10.5 Writing Lewis Structures for Covalent Compounds
    10.6 Resonance: Equivalent Lewis Structures for the Same Molecule
    10.7 Predicting the Shapes of Molecules
    10.8 Electronegativity and Polarity: Why Oil and Water Don’t Mix

    11. Gases
    11.1 Extra-Long Straws
    11.2 Kinetic Molecular Theory: A Model for Gases
    11.3 Pressure: The Result of Constant Molecular Collisions
    11.4 Boyle’s Law: Pressure and Volume
    11.5 Charles’s Law: Volume and Temperature
    11.6 The Combined Gas Law: Pressure, Volume, and Temperature
    11.7 Avogadro’s Law: Volume and Moles
    11.8 The Ideal Gas Law: Pressure, Volume, Temperature, and Moles
    11.9 Mixtures of Gases: Why Deep-Sea Divers Breathe a Mixture of Helium and Oxygen
    11.10 Gases in Chemical Reactions

    12. Liquids, Solids, and Intermolecular Forces
    12.1 Interactions between Molecules
    12.2 Properties of Liquids and Solids
    12.3 Intermolecular Forces in Action: Surface Tension and Viscosity
    12.4 Evaporation and Condensation
    12.5 Melting, Freezing, and Sublimation
    12.6 Types of Intermolecular Forces: Dispersion, Dipole–Dipole, Hydrogen Bonding, and Ion-Dipole
    12.7 Types of Crystalline Solids: Molecular, Ionic, and Atomic
    12.8 Water: A Remarkable Molecule

    13. Solutions
    13.1 Tragedy in Cameroon
    13.2 Solutions: Homogeneous Mixtures
    13.3 Solutions of Solids Dissolved in Water: How to Make Rock Candy
    13.4 Solutions of Gases in Water: How Soda Pop Gets Its Fizz
    13.5 Specifying Solution Concentration: Mass Percent
    13.6 Specifying Solution Concentration: Molarity
    13.7 Solution Dilution
    13.8 Solution Stoichiometry
    13.9 Freezing Point Depression and Boiling Point Elevation: Making Water Freeze Colder and Boil Hotter
    13.10 Osmosis: Why Drinking Salt Water Causes Dehydration

    14. Acids and Bases
    14.1 Sour Patch Kids and International Spy Movies
    14.2 Acids: Properties and Examples
    14.3 Bases: Properties and Examples
    14.4 Molecular Definitions of Acids and Bases
    14.5 Reactions of Acids and Bases
    14.6 Acid–Base Titration: A Way to Quantify the Amount of Acid or Base in a Solution
    14.7 Strong and Weak Acids and Bases
    14.8 Water: Acid and Base in One
    14.9 The pH and pOH Scales: Ways to Express Acidity and Basicity
    14.10 Buffers: Solutions That Resist pH Change

    15. Chemical Equilibrium
    15.1 Life: Controlled Disequilibrium
    15.2 The Rate of a Chemical Reaction
    15.3 The Idea of Dynamic Chemical Equilibrium
    15.4 The Equilibrium Constant: A Measure of How Far a Reaction Goes
    15.5 Heterogeneous Equilibria: The Equilibrium Expression for Reactions Involving a Solid or a Liquid
    15.6 Calculating and Using Equilibrium Constants
    15.7 Disturbing a Reaction at Equilibrium: Le Chatelier’s Principle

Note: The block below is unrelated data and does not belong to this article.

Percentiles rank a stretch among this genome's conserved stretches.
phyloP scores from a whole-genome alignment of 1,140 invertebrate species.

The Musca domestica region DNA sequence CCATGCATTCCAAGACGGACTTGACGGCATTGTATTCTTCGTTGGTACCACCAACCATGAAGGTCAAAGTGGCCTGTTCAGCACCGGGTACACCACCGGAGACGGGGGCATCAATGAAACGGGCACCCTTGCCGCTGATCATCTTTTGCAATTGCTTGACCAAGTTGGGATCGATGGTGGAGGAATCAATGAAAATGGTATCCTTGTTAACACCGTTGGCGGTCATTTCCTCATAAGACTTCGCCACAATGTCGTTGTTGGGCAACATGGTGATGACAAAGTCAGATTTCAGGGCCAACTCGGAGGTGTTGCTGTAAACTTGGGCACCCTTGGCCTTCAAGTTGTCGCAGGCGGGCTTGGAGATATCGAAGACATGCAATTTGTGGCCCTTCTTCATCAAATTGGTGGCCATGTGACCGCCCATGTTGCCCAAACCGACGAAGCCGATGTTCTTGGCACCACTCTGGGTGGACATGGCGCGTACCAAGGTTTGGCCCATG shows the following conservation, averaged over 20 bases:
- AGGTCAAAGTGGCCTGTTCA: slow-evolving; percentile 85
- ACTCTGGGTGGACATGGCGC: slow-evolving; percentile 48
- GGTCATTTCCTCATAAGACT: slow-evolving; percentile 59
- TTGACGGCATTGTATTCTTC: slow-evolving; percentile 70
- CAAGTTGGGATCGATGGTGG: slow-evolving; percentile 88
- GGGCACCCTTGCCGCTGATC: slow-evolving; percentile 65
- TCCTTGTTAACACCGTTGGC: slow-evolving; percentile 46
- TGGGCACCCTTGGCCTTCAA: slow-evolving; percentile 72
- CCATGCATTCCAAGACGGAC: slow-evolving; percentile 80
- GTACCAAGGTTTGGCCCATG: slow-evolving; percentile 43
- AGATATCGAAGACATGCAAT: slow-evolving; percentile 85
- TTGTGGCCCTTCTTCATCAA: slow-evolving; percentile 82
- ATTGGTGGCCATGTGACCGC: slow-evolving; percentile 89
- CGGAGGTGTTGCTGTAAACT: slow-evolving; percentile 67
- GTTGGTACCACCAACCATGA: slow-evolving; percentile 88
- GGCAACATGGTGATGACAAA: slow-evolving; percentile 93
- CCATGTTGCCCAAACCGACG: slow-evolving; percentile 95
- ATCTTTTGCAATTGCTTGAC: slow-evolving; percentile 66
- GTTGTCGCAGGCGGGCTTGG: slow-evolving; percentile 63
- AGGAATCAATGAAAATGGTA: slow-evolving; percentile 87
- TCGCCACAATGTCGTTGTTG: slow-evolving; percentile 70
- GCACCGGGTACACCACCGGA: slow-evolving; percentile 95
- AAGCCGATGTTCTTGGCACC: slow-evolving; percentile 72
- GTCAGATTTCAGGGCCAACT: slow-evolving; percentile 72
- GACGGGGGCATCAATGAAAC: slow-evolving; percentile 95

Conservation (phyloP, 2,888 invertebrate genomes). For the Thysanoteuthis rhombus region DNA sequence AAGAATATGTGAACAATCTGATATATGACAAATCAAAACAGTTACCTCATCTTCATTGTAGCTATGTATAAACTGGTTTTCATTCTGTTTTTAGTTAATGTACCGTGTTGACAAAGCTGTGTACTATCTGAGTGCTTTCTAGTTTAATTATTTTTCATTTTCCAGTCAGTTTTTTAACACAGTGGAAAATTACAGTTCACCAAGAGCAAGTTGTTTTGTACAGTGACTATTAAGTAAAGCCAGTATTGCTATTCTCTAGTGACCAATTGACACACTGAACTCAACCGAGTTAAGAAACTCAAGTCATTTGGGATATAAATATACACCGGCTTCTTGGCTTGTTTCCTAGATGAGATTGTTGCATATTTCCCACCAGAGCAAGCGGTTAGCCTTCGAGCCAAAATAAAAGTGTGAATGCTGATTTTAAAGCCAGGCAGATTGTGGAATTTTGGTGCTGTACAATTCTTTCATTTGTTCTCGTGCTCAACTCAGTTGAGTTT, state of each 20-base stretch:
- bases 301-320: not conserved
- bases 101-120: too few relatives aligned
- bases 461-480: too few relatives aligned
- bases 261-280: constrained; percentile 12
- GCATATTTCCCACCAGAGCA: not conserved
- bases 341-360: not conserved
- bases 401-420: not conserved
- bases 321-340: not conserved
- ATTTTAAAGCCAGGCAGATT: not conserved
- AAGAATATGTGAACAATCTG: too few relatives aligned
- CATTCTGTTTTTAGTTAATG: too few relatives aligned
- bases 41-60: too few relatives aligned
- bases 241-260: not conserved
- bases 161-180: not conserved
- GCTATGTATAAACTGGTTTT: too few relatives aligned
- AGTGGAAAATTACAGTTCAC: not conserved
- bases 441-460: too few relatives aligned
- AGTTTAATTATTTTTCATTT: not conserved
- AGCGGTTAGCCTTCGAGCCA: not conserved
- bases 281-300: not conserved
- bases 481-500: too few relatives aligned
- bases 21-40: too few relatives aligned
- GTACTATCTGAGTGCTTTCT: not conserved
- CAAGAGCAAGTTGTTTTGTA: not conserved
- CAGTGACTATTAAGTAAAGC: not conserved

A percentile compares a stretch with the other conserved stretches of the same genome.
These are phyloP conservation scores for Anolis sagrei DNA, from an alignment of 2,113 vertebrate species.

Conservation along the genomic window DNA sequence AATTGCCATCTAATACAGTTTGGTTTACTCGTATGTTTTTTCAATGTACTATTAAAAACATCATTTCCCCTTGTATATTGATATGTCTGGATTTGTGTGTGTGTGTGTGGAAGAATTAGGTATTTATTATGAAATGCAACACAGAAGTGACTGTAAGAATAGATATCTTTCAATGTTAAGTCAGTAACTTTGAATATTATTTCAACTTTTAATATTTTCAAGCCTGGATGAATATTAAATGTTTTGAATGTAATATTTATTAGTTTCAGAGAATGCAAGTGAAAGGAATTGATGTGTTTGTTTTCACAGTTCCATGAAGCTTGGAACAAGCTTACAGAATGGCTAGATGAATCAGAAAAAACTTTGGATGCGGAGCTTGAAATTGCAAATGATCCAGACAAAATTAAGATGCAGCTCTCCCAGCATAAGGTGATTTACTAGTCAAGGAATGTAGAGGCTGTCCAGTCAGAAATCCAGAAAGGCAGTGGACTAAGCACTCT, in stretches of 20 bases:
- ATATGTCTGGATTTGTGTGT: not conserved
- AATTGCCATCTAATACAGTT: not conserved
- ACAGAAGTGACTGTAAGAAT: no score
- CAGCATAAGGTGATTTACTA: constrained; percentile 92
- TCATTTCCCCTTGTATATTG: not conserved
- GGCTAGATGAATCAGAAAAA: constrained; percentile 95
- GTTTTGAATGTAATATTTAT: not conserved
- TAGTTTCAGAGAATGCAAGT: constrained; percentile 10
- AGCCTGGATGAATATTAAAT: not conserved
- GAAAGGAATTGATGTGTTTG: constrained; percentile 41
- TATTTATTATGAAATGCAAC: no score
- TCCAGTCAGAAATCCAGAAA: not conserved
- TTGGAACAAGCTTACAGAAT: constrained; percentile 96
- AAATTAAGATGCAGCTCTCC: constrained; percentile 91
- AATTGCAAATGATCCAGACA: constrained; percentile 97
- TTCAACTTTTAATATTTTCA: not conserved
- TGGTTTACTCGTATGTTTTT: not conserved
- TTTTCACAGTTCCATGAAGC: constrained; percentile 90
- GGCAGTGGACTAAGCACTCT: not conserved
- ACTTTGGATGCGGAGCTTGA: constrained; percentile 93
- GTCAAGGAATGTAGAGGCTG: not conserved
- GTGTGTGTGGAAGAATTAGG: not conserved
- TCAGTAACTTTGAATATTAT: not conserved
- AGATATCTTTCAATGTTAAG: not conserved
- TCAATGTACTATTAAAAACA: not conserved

15.8 The Effect of a Concentration Change on Equilibrium
    15.9 The Effect of a Volume Change on Equilibrium
    15.10 The Effect of a Temperature Change on Equilibrium
    15.11 The Solubility-Product Constant
    15.12 The Path of a Reaction and the Effect of a Catalyst

    16. Oxidation and Reduction
    16.1 The End of the Internal Combustion Engine?
    16.2 Oxidation and Reduction: Some Definitions
    16.3 Oxidation States: Electron Bookkeeping
    16.4 Balancing Redox Equations
    16.5 The Activity Series: Predicting Spontaneous Redox Reactions
    16.6 Batteries: Using Chemistry to Generate Electricity
    16.7 Electrolysis: Using Electricity to Do Chemistry
    16.8 Corrosion: Undesirable Redox Reactions

    17. Radioactivity and Nuclear Chemistry
    17.1 Diagnosing Appendicitis
    17.2 The Discovery of Radioactivity
    17.3 Types of Radioactivity: Alpha, Beta, and Gamma Decay
    17.4 Detecting Radioactivity
    17.5 Natural Radioactivity and Half-Life
    17.6 Radiocarbon Dating: Using Radioactivity to Measure the Age of Fossils and Other Artifacts
    17.7 The Discovery of Fission and the Atomic Bomb
    17.8 Nuclear Power: Using Fission to Generate Electricity
    17.9 Nuclear Fusion: The Power of the Sun
    17.10 The Effects of Radiation on Life
    17.11 Radioactivity in Medicine - See more at:

    This Textmap is an introductory chemistry text aimed for a single semester or quarter beginning experience to the chemistry field. This Textmap surveys some of the basic topics of chemistry and should give students enough knowledge to appreciate the impact of chemistry in everyday life and, if necessary, prepare students for additional instruction in chemistry.

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    Introductory Chemistry is shared under a CC BY license and was authored, remixed, and/or curated by Marisa Alviar-Agnew & Henry Agnew.